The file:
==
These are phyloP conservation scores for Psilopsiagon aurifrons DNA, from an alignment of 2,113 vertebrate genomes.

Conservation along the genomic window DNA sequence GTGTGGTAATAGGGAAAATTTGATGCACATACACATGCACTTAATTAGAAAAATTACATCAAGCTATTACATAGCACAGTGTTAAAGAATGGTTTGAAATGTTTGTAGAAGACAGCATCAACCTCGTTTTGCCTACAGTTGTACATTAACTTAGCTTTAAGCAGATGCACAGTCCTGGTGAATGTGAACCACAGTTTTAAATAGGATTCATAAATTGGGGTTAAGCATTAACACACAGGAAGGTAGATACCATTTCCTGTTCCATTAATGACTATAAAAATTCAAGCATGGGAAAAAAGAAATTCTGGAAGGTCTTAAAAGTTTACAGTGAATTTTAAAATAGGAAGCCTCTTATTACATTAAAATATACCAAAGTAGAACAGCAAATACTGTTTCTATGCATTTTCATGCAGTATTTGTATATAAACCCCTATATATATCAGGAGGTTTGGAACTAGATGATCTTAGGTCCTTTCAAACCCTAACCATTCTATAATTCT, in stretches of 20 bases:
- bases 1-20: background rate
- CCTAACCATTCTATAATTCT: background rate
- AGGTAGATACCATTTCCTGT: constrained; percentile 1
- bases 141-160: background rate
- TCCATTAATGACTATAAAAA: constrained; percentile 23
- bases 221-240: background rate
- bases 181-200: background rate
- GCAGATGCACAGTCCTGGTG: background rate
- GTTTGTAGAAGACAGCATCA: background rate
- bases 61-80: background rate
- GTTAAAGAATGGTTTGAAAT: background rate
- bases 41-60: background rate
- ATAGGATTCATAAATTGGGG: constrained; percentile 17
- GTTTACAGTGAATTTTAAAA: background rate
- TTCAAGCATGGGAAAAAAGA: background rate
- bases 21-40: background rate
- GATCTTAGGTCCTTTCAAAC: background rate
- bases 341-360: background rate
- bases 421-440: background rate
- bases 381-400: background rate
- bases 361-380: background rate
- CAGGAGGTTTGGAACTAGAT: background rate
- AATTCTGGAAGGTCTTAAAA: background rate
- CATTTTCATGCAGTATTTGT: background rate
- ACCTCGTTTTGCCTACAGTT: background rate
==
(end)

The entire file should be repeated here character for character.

These are phyloP conservation scores for Psilopsiagon aurifrons DNA, from an alignment of 2,113 vertebrate genomes.

Conservation along the genomic window DNA sequence GTGTGGTAATAGGGAAAATTTGATGCACATACACATGCACTTAATTAGAAAAATTACATCAAGCTATTACATAGCACAGTGTTAAAGAATGGTTTGAAATGTTTGTAGAAGACAGCATCAACCTCGTTTTGCCTACAGTTGTACATTAACTTAGCTTTAAGCAGATGCACAGTCCTGGTGAATGTGAACCACAGTTTTAAATAGGATTCATAAATTGGGGTTAAGCATTAACACACAGGAAGGTAGATACCATTTCCTGTTCCATTAATGACTATAAAAATTCAAGCATGGGAAAAAAGAAATTCTGGAAGGTCTTAAAAGTTTACAGTGAATTTTAAAATAGGAAGCCTCTTATTACATTAAAATATACCAAAGTAGAACAGCAAATACTGTTTCTATGCATTTTCATGCAGTATTTGTATATAAACCCCTATATATATCAGGAGGTTTGGAACTAGATGATCTTAGGTCCTTTCAAACCCTAACCATTCTATAATTCT, in stretches of 20 bases:
- bases 1-20: background rate
- CCTAACCATTCTATAATTCT: background rate
- AGGTAGATACCATTTCCTGT: constrained; percentile 1
- bases 141-160: background rate
- TCCATTAATGACTATAAAAA: constrained; percentile 23
- bases 221-240: background rate
- bases 181-200: background rate
- GCAGATGCACAGTCCTGGTG: background rate
- GTTTGTAGAAGACAGCATCA: background rate
- bases 61-80: background rate
- GTTAAAGAATGGTTTGAAAT: background rate
- bases 41-60: background rate
- ATAGGATTCATAAATTGGGG: constrained; percentile 17
- GTTTACAGTGAATTTTAAAA: background rate
- TTCAAGCATGGGAAAAAAGA: background rate
- bases 21-40: background rate
- GATCTTAGGTCCTTTCAAAC: background rate
- bases 341-360: background rate
- bases 421-440: background rate
- bases 381-400: background rate
- bases 361-380: background rate
- CAGGAGGTTTGGAACTAGAT: background rate
- AATTCTGGAAGGTCTTAAAA: background rate
- CATTTTCATGCAGTATTTGT: background rate
- ACCTCGTTTTGCCTACAGTT: background rate